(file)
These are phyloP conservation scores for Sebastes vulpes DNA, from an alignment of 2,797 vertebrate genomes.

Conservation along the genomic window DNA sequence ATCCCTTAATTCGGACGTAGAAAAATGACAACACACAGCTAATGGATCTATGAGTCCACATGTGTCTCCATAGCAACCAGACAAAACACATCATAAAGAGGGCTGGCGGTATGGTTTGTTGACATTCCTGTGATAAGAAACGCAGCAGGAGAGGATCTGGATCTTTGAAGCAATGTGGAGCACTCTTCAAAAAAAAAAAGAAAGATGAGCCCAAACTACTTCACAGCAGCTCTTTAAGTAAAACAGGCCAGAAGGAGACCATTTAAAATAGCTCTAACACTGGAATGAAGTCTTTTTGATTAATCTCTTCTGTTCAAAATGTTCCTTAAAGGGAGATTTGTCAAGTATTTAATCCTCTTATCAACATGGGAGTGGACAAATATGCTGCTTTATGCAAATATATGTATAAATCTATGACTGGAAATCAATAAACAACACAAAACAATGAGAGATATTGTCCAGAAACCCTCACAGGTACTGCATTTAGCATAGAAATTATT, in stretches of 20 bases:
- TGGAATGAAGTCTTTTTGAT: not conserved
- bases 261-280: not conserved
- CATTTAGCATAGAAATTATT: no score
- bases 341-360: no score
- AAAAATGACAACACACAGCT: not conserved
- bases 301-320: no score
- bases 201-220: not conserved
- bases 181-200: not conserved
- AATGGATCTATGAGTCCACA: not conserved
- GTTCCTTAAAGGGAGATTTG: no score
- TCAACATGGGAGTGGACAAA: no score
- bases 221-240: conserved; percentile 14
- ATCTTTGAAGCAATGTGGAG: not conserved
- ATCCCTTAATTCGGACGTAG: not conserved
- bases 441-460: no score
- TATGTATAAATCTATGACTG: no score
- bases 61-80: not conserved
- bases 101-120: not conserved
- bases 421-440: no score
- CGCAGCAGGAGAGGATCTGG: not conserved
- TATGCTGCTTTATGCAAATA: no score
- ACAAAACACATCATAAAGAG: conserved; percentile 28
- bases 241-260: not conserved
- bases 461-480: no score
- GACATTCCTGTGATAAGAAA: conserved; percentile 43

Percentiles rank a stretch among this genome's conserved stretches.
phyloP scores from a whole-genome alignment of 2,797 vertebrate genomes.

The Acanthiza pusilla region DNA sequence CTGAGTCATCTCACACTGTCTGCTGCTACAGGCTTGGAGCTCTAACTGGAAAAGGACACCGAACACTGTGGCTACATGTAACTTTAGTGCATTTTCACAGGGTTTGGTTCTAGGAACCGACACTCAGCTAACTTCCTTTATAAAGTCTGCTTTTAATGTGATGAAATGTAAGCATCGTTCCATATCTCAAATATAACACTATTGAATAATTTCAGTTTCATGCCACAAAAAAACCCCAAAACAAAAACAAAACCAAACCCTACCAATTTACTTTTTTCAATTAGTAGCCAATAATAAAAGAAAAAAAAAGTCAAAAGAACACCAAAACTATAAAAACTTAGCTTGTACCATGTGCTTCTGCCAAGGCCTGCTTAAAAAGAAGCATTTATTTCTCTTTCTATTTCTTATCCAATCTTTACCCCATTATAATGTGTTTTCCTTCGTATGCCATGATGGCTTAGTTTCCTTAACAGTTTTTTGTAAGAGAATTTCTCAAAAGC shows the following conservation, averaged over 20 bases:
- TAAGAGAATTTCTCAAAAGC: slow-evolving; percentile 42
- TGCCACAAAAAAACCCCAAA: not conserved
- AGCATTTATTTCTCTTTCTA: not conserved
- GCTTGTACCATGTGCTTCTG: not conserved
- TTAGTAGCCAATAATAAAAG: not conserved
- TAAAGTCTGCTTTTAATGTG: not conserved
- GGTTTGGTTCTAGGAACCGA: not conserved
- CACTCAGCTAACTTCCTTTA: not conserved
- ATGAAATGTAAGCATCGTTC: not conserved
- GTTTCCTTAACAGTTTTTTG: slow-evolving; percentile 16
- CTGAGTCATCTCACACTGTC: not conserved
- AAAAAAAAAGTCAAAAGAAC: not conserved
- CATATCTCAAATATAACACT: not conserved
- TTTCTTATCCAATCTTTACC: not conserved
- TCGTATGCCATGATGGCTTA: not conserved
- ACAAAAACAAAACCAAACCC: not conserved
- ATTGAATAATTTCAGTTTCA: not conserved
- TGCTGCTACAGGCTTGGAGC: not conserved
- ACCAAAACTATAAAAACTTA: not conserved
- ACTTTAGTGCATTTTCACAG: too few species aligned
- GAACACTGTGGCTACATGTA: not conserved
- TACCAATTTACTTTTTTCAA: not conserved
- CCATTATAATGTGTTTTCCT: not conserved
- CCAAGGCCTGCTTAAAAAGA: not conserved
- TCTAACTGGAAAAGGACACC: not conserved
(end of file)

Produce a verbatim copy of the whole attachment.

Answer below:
These are phyloP conservation scores for Sebastes vulpes DNA, from an alignment of 2,797 vertebrate genomes.

Conservation along the genomic window DNA sequence ATCCCTTAATTCGGACGTAGAAAAATGACAACACACAGCTAATGGATCTATGAGTCCACATGTGTCTCCATAGCAACCAGACAAAACACATCATAAAGAGGGCTGGCGGTATGGTTTGTTGACATTCCTGTGATAAGAAACGCAGCAGGAGAGGATCTGGATCTTTGAAGCAATGTGGAGCACTCTTCAAAAAAAAAAAGAAAGATGAGCCCAAACTACTTCACAGCAGCTCTTTAAGTAAAACAGGCCAGAAGGAGACCATTTAAAATAGCTCTAACACTGGAATGAAGTCTTTTTGATTAATCTCTTCTGTTCAAAATGTTCCTTAAAGGGAGATTTGTCAAGTATTTAATCCTCTTATCAACATGGGAGTGGACAAATATGCTGCTTTATGCAAATATATGTATAAATCTATGACTGGAAATCAATAAACAACACAAAACAATGAGAGATATTGTCCAGAAACCCTCACAGGTACTGCATTTAGCATAGAAATTATT, in stretches of 20 bases:
- TGGAATGAAGTCTTTTTGAT: not conserved
- bases 261-280: not conserved
- CATTTAGCATAGAAATTATT: no score
- bases 341-360: no score
- AAAAATGACAACACACAGCT: not conserved
- bases 301-320: no score
- bases 201-220: not conserved
- bases 181-200: not conserved
- AATGGATCTATGAGTCCACA: not conserved
- GTTCCTTAAAGGGAGATTTG: no score
- TCAACATGGGAGTGGACAAA: no score
- bases 221-240: conserved; percentile 14
- ATCTTTGAAGCAATGTGGAG: not conserved
- ATCCCTTAATTCGGACGTAG: not conserved
- bases 441-460: no score
- TATGTATAAATCTATGACTG: no score
- bases 61-80: not conserved
- bases 101-120: not conserved
- bases 421-440: no score
- CGCAGCAGGAGAGGATCTGG: not conserved
- TATGCTGCTTTATGCAAATA: no score
- ACAAAACACATCATAAAGAG: conserved; percentile 28
- bases 241-260: not conserved
- bases 461-480: no score
- GACATTCCTGTGATAAGAAA: conserved; percentile 43

Percentiles rank a stretch among this genome's conserved stretches.
phyloP scores from a whole-genome alignment of 2,797 vertebrate genomes.

The Acanthiza pusilla region DNA sequence CTGAGTCATCTCACACTGTCTGCTGCTACAGGCTTGGAGCTCTAACTGGAAAAGGACACCGAACACTGTGGCTACATGTAACTTTAGTGCATTTTCACAGGGTTTGGTTCTAGGAACCGACACTCAGCTAACTTCCTTTATAAAGTCTGCTTTTAATGTGATGAAATGTAAGCATCGTTCCATATCTCAAATATAACACTATTGAATAATTTCAGTTTCATGCCACAAAAAAACCCCAAAACAAAAACAAAACCAAACCCTACCAATTTACTTTTTTCAATTAGTAGCCAATAATAAAAGAAAAAAAAAGTCAAAAGAACACCAAAACTATAAAAACTTAGCTTGTACCATGTGCTTCTGCCAAGGCCTGCTTAAAAAGAAGCATTTATTTCTCTTTCTATTTCTTATCCAATCTTTACCCCATTATAATGTGTTTTCCTTCGTATGCCATGATGGCTTAGTTTCCTTAACAGTTTTTTGTAAGAGAATTTCTCAAAAGC shows the following conservation, averaged over 20 bases:
- TAAGAGAATTTCTCAAAAGC: slow-evolving; percentile 42
- TGCCACAAAAAAACCCCAAA: not conserved
- AGCATTTATTTCTCTTTCTA: not conserved
- GCTTGTACCATGTGCTTCTG: not conserved
- TTAGTAGCCAATAATAAAAG: not conserved
- TAAAGTCTGCTTTTAATGTG: not conserved
- GGTTTGGTTCTAGGAACCGA: not conserved
- CACTCAGCTAACTTCCTTTA: not conserved
- ATGAAATGTAAGCATCGTTC: not conserved
- GTTTCCTTAACAGTTTTTTG: slow-evolving; percentile 16
- CTGAGTCATCTCACACTGTC: not conserved
- AAAAAAAAAGTCAAAAGAAC: not conserved
- CATATCTCAAATATAACACT: not conserved
- TTTCTTATCCAATCTTTACC: not conserved
- TCGTATGCCATGATGGCTTA: not conserved
- ACAAAAACAAAACCAAACCC: not conserved
- ATTGAATAATTTCAGTTTCA: not conserved
- TGCTGCTACAGGCTTGGAGC: not conserved
- ACCAAAACTATAAAAACTTA: not conserved
- ACTTTAGTGCATTTTCACAG: too few species aligned
- GAACACTGTGGCTACATGTA: not conserved
- TACCAATTTACTTTTTTCAA: not conserved
- CCATTATAATGTGTTTTCCT: not conserved
- CCAAGGCCTGCTTAAAAAGA: not conserved
- TCTAACTGGAAAAGGACACC: not conserved